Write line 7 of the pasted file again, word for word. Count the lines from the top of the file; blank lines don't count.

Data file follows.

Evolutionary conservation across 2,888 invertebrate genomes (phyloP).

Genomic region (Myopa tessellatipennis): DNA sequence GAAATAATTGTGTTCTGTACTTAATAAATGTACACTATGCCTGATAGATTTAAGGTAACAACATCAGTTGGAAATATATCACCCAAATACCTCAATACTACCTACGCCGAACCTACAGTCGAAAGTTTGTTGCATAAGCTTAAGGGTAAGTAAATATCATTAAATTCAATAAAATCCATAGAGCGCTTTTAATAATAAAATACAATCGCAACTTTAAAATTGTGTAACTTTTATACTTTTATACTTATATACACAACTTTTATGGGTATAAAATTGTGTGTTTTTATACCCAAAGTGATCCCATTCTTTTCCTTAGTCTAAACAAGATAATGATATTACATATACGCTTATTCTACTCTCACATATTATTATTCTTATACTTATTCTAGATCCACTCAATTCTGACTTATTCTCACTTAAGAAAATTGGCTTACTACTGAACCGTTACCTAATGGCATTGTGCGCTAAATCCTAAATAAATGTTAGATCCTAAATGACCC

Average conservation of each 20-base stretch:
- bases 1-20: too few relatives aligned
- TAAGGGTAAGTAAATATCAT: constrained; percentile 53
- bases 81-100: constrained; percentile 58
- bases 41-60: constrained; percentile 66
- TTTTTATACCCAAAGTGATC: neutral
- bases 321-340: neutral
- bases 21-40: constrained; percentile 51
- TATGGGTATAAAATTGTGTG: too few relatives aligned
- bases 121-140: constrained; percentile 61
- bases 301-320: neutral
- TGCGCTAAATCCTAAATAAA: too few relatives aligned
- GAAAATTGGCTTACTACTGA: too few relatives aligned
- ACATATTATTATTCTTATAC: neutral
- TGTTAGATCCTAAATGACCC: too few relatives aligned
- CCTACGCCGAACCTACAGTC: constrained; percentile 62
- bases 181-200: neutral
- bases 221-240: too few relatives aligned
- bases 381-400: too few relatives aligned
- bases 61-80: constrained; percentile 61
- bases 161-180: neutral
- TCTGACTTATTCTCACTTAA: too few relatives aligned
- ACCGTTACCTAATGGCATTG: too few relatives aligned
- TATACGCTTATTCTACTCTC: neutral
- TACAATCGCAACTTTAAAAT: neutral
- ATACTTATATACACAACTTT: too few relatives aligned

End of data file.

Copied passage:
- bases 41-60: constrained; percentile 66